Janet Austin installed as B.C.'s newest lieutenant governor

Janet Austin, the former CEO of the YWCA Metro Vancouver, has been sworn in as B.C.'s new lieutenant governor.

Austin is the former CEO of the YWCA Metro Vancouver

Lieutenant-governor Janet Austin looks on during the installation ceremony at the legislature in Victoria on Tuesday. (Chad Hipolito/The Canadian Press)

The former head of multiple community organizations has been sworn in as British Columbia's newest lieutenant governor.

Janet Austin officially took on the role of the Queen's representative in B.C. on Tuesday, with a ceremony in Victoria.

Following the event, the new lieutenant governor inspected a 100-person honour guard and received a 15-gun salute.

Austin previously worked as the CEO of the Metro Vancouver YWCA, the executive director of Big Sisters of B.C. Lower Mainland and for B.C. Housing.

Premier John Horgan says she brings an "extraordinary list of accomplishments and tireless advocacy" to the appointment.

Austin is the province's 30th lieutenant governor and follows Judith Guichon, who held the post for six years.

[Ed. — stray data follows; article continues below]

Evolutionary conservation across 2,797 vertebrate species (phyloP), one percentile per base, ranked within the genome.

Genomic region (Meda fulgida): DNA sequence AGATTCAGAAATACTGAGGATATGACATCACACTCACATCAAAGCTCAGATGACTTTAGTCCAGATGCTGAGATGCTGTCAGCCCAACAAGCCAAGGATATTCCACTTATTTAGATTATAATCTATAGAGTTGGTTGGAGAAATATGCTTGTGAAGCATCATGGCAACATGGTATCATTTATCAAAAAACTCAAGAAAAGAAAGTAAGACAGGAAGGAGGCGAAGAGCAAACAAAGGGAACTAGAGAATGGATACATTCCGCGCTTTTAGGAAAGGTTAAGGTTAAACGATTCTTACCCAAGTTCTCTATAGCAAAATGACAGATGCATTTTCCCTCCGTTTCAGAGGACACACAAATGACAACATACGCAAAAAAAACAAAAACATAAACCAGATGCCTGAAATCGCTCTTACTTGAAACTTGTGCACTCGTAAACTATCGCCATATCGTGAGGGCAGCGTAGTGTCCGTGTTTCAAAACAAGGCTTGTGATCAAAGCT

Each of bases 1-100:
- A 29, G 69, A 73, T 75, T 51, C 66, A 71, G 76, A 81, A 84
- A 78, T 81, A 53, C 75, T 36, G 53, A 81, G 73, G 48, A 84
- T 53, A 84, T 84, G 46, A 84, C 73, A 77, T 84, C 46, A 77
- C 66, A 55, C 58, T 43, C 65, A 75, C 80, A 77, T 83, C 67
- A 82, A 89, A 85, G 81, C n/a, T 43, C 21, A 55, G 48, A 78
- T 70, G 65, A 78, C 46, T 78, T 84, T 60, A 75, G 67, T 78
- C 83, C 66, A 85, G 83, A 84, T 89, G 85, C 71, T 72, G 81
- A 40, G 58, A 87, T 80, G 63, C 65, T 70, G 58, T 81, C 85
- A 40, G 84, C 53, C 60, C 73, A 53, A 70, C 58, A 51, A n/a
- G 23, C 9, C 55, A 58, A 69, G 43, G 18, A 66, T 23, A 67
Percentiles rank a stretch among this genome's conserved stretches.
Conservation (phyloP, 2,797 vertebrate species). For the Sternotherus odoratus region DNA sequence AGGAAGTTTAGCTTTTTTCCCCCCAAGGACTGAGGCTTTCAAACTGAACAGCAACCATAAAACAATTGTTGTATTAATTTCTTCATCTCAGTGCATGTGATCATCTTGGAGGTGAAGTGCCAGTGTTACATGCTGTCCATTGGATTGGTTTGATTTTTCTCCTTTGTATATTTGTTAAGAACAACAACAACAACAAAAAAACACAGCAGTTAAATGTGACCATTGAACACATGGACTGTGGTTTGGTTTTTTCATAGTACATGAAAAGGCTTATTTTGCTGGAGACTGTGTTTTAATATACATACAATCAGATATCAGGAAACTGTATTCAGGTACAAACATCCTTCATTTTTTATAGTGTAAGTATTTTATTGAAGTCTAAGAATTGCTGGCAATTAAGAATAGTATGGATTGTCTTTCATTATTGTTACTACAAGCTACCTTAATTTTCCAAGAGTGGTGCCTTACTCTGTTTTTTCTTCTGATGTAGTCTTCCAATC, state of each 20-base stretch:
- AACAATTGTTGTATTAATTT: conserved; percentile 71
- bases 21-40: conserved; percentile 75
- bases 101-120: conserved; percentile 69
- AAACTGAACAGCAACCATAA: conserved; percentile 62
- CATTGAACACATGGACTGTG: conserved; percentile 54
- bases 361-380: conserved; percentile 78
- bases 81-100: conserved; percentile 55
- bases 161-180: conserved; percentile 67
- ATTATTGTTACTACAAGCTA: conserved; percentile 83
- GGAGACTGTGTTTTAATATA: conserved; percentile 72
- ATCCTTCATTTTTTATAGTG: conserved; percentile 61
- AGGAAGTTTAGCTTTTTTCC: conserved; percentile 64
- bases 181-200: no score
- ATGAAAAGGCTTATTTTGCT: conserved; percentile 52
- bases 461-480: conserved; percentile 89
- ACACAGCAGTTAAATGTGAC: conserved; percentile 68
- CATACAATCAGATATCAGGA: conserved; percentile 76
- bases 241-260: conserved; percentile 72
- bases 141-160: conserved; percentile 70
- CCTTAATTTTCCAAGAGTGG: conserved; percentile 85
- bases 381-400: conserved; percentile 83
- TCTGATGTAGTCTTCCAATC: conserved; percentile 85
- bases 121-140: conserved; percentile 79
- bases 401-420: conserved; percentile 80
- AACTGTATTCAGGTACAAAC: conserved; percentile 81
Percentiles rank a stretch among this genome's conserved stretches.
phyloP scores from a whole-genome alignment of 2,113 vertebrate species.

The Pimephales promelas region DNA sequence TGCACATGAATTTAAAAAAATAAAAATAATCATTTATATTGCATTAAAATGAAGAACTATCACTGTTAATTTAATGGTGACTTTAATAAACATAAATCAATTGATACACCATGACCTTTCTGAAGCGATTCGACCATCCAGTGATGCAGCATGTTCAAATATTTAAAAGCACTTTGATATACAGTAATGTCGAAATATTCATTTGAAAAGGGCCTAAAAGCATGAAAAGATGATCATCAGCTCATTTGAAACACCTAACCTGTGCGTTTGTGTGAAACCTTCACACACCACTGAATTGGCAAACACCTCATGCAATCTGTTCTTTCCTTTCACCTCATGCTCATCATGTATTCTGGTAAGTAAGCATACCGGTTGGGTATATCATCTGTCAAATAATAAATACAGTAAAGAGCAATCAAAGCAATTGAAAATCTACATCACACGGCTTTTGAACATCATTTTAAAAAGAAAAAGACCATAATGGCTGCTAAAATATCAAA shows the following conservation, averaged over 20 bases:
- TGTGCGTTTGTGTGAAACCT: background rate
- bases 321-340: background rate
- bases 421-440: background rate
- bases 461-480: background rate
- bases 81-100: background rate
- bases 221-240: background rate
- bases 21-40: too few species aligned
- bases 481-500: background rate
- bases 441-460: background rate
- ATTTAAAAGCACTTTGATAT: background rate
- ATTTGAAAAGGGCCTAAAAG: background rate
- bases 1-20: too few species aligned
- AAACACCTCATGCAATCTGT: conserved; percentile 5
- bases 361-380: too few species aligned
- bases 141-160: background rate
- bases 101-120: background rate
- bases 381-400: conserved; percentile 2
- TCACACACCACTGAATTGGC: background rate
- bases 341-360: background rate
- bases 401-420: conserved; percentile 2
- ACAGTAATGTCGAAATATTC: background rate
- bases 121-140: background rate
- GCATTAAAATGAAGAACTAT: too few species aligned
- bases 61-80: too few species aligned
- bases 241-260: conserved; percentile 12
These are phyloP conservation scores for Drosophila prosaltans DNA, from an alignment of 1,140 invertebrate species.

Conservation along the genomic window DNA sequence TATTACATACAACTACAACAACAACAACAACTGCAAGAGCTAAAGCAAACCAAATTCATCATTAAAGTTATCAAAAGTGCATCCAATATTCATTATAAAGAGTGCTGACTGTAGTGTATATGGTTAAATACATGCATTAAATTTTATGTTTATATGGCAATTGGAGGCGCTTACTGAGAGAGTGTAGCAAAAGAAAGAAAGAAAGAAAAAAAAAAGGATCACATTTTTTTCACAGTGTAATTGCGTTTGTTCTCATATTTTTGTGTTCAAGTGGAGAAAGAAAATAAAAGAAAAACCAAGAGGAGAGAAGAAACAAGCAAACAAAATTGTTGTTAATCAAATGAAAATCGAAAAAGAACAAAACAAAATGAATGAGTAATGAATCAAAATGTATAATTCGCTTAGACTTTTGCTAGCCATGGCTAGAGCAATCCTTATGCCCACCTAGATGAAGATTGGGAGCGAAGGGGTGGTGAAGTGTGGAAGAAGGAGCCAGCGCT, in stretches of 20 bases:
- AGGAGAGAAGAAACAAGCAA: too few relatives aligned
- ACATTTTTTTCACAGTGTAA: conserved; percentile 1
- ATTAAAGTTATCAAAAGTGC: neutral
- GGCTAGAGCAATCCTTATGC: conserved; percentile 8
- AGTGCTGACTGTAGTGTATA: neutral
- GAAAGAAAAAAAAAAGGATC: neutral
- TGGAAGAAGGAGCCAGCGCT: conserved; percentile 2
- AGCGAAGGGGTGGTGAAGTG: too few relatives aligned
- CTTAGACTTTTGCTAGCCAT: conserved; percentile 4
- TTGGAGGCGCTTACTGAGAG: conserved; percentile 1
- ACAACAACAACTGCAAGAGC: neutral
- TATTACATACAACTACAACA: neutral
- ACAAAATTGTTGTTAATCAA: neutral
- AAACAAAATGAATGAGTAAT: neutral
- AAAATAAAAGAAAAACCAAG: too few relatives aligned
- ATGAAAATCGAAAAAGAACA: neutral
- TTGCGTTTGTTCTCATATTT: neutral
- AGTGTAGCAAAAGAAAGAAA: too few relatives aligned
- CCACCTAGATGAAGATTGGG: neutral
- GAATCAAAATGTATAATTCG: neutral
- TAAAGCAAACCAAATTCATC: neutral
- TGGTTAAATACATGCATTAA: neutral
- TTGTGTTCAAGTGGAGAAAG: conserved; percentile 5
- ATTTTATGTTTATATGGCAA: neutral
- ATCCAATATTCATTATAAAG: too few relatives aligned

Guichon praised her successor when the appointment was announced earlier this year.

"As someone who has dedicated her career to championing women's equality and social change, she is a wonderful choice to represent Her Majesty the Queen in this great province," Guichon said in a news release.

"Ms. Austin will continue to inspire and connect British Columbians in this role."

Guichon praised

At a farewell ceremony yesterday for Guichon, Horgan called her his favourite representative — a reference to her decision to allow Horgan and the NDP a chance to form a minority government last summer, following the May election.

Premier John Horgan greets Lieutenant-Governor Judith Guichon after her inspection of the honour guard in farewell ceremony at B.C.'s legislature on Apr. 23, 2018. (Michael McArthur/CBC)

Opposition Liberal Leader Andrew Wilkinson also praised Guichon, saying history will remember her for the crucial and dignified role she played in last year's election.

But Guichon said the agreement between Premier John Horgan's New Democrats and Greens to form government last year doesn't even rank in the top three events for her six-year tenure.

Her most memorable events were visiting Victoria's Cridge Centre where work is being done to help people with brain injuries, seeing the Paleontology Museum in Tumbler Ridge, and being in Stewart to see the disappearing glaciers, she said.